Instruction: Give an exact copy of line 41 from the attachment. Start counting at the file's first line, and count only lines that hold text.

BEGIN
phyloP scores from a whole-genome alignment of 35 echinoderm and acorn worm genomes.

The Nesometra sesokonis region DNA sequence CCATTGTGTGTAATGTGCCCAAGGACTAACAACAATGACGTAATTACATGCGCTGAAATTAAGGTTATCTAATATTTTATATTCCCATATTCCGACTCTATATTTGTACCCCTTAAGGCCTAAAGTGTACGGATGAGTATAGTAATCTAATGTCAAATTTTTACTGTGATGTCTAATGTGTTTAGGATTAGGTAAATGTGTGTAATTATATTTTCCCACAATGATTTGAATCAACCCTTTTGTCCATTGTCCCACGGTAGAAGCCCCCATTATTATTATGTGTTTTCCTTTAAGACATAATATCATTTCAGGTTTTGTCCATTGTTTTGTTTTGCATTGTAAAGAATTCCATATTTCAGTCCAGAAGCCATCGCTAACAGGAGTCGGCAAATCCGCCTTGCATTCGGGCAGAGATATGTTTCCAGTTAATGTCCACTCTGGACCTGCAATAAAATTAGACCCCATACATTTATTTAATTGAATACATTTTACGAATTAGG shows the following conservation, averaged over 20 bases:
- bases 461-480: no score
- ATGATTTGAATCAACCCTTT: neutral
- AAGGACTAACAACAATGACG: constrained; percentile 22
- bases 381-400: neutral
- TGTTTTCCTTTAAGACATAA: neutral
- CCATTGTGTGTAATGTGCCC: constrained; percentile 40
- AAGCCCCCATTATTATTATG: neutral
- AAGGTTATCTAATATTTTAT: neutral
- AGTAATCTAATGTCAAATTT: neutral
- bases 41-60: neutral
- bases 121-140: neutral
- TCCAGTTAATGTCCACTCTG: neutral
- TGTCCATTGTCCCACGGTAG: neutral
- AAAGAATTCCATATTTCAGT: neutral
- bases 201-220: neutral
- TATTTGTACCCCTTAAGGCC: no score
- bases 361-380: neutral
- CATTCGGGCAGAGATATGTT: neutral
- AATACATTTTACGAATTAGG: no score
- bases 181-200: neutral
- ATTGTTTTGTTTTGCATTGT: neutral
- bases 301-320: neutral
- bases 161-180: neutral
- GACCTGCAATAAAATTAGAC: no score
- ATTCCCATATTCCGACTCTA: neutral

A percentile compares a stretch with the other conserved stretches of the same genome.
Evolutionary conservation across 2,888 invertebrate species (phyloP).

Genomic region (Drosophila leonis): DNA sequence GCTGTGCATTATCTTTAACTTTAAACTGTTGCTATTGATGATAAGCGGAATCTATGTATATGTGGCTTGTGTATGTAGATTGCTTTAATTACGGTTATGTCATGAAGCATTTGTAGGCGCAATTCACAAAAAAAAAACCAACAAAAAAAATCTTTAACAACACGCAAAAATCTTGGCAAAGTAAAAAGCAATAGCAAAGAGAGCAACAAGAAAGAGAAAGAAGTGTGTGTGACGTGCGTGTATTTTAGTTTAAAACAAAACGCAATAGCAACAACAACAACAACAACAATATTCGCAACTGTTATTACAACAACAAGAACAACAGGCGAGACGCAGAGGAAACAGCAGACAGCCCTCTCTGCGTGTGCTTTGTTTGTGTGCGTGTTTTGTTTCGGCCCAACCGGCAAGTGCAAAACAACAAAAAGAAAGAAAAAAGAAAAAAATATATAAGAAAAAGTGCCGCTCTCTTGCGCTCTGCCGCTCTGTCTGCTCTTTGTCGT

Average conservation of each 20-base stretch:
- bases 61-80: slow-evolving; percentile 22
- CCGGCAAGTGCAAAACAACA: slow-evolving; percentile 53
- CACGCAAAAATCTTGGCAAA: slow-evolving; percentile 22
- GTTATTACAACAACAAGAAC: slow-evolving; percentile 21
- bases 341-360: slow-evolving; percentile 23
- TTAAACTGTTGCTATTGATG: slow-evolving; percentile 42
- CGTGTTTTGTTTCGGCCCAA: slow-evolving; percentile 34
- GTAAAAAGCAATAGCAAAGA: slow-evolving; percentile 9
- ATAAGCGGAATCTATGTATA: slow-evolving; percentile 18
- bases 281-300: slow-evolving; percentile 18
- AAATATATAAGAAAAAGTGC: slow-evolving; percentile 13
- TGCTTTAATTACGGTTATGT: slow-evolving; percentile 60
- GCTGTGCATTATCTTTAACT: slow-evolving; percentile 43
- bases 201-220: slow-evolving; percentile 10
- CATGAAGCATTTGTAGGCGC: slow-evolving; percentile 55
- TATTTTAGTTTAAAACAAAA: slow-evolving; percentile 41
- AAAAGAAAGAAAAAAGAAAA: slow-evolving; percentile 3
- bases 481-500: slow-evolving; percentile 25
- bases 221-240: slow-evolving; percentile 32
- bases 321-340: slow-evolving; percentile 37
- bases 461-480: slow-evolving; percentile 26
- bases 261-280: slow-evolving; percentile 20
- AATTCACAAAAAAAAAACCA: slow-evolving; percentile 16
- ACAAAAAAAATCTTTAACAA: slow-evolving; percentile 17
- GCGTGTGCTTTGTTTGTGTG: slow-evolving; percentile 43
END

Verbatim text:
- bases 281-300: slow-evolving; percentile 18